HANCOCK - It's been more than four years since a fire destroyed the interior of the building at 116 Quincy St. in Hancock, and although it was uncertain for years if the building could be saved, it now has tenants in all seven of its new apartments, and a business on the ground floor set to open this month.
Mike Lahti, real estate developer and building owner, said he started renting the apartments in March, and the last one was filled the middle of July.
"It pretty much filled up quickly," he said.
Kurt Hauglie/Daily Mining Gazette
Cassandra Barry, in dress, and Jordyn Romps talk Thursday in the living room of the three-bedroom apartment they share in the recently-renovated building at 116 Quincy St. in Hancock. The interior of the building, which is owned by real estate developer Mike Lahti, was destroyed by a July 2009 fire.
The renovation of the interior of the building, which began just about one year ago, was funded by a combination of Lahti's money and a $245,000 loan from the Michigan State Housing Development Authority. If all MSHDA regulations are followed, in five years the loan will become a grant.
Lahti said four of the apartments in the building have MSHDA-regulated rents, but they can become market-rate apartments after five years or after the original tenants move out. The other three apartments are market-rate rentals.
For about three years, after debris from the fire - which resulted in four deaths - was removed and the building was stabilized, the building sat unused and its future was uncertain until Lahti bought it in November 2011.
When the building's previous owner didn't get it rebuilt after the fire, it went to Houghton County tax auctions in August and October 2011, but no one bought it. The Hancock City Council members declined to buy it at their October 2011 regular meeting. It then reverted to the Houghton County Land Bank, which considered tearing it down.
On the ground floor of the building is Blue Terra Energy. Owner Dave Camps said the company does installations of heating, venting and air conditioning, and solar panels. They also do energy audits of buildings.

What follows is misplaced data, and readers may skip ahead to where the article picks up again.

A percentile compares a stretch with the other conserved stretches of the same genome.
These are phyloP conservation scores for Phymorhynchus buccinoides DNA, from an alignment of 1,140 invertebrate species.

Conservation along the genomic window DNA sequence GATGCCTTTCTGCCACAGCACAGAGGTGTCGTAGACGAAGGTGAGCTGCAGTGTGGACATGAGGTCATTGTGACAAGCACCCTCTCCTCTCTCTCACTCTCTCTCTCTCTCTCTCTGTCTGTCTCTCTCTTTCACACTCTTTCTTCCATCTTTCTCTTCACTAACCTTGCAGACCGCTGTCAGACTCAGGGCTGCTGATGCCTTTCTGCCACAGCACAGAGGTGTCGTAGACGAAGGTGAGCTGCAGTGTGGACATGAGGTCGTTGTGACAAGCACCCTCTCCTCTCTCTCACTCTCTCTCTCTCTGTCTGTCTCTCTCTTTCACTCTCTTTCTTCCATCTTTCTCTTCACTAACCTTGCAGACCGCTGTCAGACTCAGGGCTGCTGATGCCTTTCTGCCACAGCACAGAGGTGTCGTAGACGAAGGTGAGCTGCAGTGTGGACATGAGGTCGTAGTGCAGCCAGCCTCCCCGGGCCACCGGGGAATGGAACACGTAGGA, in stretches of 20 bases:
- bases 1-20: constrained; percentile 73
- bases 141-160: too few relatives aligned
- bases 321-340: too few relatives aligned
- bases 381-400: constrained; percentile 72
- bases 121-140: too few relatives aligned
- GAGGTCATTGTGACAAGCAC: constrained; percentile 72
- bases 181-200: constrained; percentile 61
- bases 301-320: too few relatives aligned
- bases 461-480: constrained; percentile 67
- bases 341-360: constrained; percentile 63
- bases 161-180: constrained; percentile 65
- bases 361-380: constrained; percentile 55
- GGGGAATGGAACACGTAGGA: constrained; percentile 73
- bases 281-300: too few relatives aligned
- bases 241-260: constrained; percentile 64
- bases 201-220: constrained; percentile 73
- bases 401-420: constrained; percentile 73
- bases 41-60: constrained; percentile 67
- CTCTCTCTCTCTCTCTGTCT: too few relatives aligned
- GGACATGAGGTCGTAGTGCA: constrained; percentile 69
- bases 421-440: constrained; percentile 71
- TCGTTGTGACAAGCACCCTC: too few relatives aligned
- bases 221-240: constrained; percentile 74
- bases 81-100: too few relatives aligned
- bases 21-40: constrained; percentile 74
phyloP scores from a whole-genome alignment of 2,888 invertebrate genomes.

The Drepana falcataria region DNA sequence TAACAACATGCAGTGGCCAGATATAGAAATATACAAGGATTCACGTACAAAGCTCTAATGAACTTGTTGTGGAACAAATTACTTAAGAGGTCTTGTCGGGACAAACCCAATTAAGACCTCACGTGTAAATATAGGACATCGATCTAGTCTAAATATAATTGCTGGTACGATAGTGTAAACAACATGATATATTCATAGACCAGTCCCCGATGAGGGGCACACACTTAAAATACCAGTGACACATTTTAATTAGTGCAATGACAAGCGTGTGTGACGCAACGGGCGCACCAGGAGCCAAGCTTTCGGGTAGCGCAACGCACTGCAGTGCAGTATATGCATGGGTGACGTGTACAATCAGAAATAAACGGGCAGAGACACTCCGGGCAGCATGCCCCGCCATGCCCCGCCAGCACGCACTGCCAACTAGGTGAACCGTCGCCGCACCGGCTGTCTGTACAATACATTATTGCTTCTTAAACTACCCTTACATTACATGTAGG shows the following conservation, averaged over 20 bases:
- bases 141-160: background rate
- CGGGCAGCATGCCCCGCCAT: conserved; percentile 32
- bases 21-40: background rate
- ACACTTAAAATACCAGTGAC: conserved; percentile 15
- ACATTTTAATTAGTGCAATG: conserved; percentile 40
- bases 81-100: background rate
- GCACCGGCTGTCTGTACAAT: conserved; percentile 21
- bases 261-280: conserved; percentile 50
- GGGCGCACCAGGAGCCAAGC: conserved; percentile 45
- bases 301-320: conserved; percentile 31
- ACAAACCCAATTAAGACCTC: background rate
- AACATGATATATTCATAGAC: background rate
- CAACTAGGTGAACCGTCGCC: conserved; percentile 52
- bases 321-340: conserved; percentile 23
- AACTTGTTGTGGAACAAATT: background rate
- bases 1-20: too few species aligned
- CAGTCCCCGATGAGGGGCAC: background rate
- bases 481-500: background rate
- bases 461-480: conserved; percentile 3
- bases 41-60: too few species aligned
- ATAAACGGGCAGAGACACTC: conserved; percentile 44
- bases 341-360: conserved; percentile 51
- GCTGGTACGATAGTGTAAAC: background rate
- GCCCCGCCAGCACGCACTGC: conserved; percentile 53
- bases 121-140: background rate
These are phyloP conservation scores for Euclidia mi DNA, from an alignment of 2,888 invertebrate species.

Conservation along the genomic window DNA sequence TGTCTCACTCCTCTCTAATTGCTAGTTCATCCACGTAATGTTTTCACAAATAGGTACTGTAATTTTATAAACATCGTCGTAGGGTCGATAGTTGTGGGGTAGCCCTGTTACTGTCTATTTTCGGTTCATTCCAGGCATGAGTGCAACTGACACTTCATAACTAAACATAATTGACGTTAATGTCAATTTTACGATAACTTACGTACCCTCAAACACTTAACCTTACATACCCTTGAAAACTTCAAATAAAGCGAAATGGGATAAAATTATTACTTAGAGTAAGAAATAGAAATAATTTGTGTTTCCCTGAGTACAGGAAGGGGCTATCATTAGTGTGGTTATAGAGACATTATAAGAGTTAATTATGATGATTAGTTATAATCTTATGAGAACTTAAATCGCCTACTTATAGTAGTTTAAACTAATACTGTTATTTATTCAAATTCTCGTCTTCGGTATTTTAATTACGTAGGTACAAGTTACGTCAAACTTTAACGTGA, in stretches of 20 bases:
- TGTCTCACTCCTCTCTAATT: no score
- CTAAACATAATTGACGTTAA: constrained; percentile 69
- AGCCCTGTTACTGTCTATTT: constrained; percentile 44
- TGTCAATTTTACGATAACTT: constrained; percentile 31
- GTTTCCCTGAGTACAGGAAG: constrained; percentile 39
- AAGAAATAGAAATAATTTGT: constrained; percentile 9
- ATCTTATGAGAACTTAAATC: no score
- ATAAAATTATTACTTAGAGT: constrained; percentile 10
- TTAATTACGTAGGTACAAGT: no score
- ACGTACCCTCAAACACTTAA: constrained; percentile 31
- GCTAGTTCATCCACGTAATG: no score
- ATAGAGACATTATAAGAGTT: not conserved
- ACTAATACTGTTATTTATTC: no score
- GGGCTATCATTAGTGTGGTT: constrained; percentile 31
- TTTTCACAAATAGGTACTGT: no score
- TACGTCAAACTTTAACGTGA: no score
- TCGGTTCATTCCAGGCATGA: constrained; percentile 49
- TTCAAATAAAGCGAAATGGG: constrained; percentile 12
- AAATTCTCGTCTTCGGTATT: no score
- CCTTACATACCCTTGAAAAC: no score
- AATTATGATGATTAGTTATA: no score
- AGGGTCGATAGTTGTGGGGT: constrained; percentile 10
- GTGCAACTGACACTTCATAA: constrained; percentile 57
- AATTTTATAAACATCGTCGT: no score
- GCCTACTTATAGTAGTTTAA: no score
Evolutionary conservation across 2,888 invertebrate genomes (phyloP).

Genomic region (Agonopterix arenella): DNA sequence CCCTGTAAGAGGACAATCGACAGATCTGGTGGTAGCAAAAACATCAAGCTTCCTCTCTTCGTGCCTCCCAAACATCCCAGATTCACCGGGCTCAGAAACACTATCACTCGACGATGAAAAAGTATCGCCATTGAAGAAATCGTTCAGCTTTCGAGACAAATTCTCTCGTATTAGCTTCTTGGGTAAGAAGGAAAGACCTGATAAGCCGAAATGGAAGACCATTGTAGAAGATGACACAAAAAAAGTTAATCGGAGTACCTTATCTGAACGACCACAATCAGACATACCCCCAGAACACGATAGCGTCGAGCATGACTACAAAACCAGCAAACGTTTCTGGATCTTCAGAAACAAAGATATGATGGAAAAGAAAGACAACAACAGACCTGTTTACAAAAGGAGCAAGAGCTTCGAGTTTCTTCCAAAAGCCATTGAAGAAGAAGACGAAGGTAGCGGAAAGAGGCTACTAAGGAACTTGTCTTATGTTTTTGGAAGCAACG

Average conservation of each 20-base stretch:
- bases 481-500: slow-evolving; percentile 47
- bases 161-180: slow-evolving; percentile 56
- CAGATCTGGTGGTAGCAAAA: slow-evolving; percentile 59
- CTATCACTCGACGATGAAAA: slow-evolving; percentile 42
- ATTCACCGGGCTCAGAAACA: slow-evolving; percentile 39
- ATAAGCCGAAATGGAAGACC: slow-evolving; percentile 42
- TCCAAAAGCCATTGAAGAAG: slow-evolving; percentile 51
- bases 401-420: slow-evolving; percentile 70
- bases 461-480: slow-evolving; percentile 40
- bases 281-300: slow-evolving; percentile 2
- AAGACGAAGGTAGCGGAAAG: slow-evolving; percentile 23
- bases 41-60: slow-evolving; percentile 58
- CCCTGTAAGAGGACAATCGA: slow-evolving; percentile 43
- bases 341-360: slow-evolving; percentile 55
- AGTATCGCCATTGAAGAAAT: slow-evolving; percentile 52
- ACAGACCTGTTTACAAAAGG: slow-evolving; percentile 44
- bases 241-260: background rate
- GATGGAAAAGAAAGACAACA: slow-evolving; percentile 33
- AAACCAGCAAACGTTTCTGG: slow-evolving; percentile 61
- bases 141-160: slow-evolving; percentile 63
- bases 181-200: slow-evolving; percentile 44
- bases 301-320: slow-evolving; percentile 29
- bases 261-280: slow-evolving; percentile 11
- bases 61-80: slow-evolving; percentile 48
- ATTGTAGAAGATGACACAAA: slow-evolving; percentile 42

Camps said Lahti has been open to the needs of the company regarding the building.
"Mike's been very good to us," he said.
Blue Terra is expected to open by the middle of September.
One of Blue Terra's employees is Cassandra Barry, who is also a tenant in a three-bedroom, two-bathroom apartment.
Barry said she was impressed with the apartment when she first saw it.
"I like it a lot," she said. "The two bathrooms and the (large) living room sold us."
Barry shares the apartment with Jordyn Romps, who said she also appreciates what it has to offer.
"I love it a lot," she said.
There are two apartments on the ground floor with lofts, which look down into each apartment's living room.
Hancock City Manager Glenn Anderson said he and the members of the city council are pleased to have the building full and in use again.
The Houghton County Land Bank came close to demolishing the building, Anderson said.
"There was a high probability the county would have to spend money to destroy it," he said.
Anderson said the building is functioning again because of the partnership of Lahti, MSHDA, the Land Bank and the city of Hancock.
"The project took a significant liability and turned it into a great asset for the city," he said.
Lahti said the building now has a fire suppression system, which it didn't have previously. It also has a security system and a laundry room for tenants.
He's pleased with the results of the renovation of the building, Lahti said.
"It turned out nice," he said.
The fact the apartments filled so quickly is evidence people want to live in downtown Hancock, Lahti said.
"There's a lot good about downtown," he said.